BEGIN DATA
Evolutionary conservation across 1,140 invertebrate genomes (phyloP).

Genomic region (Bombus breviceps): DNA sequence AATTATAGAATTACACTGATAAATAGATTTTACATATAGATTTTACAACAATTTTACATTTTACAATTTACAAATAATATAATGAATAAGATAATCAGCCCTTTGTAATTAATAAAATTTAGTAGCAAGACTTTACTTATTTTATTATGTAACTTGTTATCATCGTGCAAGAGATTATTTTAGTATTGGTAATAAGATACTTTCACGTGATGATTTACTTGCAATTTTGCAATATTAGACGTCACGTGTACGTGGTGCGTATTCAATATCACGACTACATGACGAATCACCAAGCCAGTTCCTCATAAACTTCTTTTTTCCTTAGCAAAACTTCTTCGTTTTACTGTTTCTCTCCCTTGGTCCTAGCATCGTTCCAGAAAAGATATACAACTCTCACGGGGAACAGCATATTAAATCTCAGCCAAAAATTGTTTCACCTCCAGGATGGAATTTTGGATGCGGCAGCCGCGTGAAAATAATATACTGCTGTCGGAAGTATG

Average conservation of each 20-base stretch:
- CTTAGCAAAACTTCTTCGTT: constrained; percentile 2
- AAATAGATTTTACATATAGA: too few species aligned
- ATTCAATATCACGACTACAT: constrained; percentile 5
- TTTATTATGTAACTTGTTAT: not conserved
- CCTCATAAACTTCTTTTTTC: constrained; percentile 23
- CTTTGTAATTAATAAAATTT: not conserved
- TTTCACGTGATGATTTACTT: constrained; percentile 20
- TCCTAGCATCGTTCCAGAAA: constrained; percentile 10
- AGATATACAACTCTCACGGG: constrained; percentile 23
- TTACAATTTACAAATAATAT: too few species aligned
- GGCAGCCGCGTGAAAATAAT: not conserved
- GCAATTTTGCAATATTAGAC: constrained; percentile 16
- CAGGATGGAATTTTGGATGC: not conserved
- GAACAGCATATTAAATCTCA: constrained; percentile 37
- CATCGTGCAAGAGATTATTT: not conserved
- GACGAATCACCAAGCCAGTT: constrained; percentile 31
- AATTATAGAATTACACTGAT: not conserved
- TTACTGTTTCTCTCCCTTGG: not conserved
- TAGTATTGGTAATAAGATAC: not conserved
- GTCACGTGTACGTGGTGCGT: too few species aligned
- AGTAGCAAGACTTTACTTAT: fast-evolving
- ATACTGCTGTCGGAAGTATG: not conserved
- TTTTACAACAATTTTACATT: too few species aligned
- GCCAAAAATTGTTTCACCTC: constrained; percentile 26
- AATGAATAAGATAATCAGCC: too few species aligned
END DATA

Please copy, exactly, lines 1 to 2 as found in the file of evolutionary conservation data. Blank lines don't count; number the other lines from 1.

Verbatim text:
Evolutionary conservation across 1,140 invertebrate genomes (phyloP).

Genomic region (Bombus breviceps): DNA sequence AATTATAGAATTACACTGATAAATAGATTTTACATATAGATTTTACAACAATTTTACATTTTACAATTTACAAATAATATAATGAATAAGATAATCAGCCCTTTGTAATTAATAAAATTTAGTAGCAAGACTTTACTTATTTTATTATGTAACTTGTTATCATCGTGCAAGAGATTATTTTAGTATTGGTAATAAGATACTTTCACGTGATGATTTACTTGCAATTTTGCAATATTAGACGTCACGTGTACGTGGTGCGTATTCAATATCACGACTACATGACGAATCACCAAGCCAGTTCCTCATAAACTTCTTTTTTCCTTAGCAAAACTTCTTCGTTTTACTGTTTCTCTCCCTTGGTCCTAGCATCGTTCCAGAAAAGATATACAACTCTCACGGGGAACAGCATATTAAATCTCAGCCAAAAATTGTTTCACCTCCAGGATGGAATTTTGGATGCGGCAGCCGCGTGAAAATAATATACTGCTGTCGGAAGTATG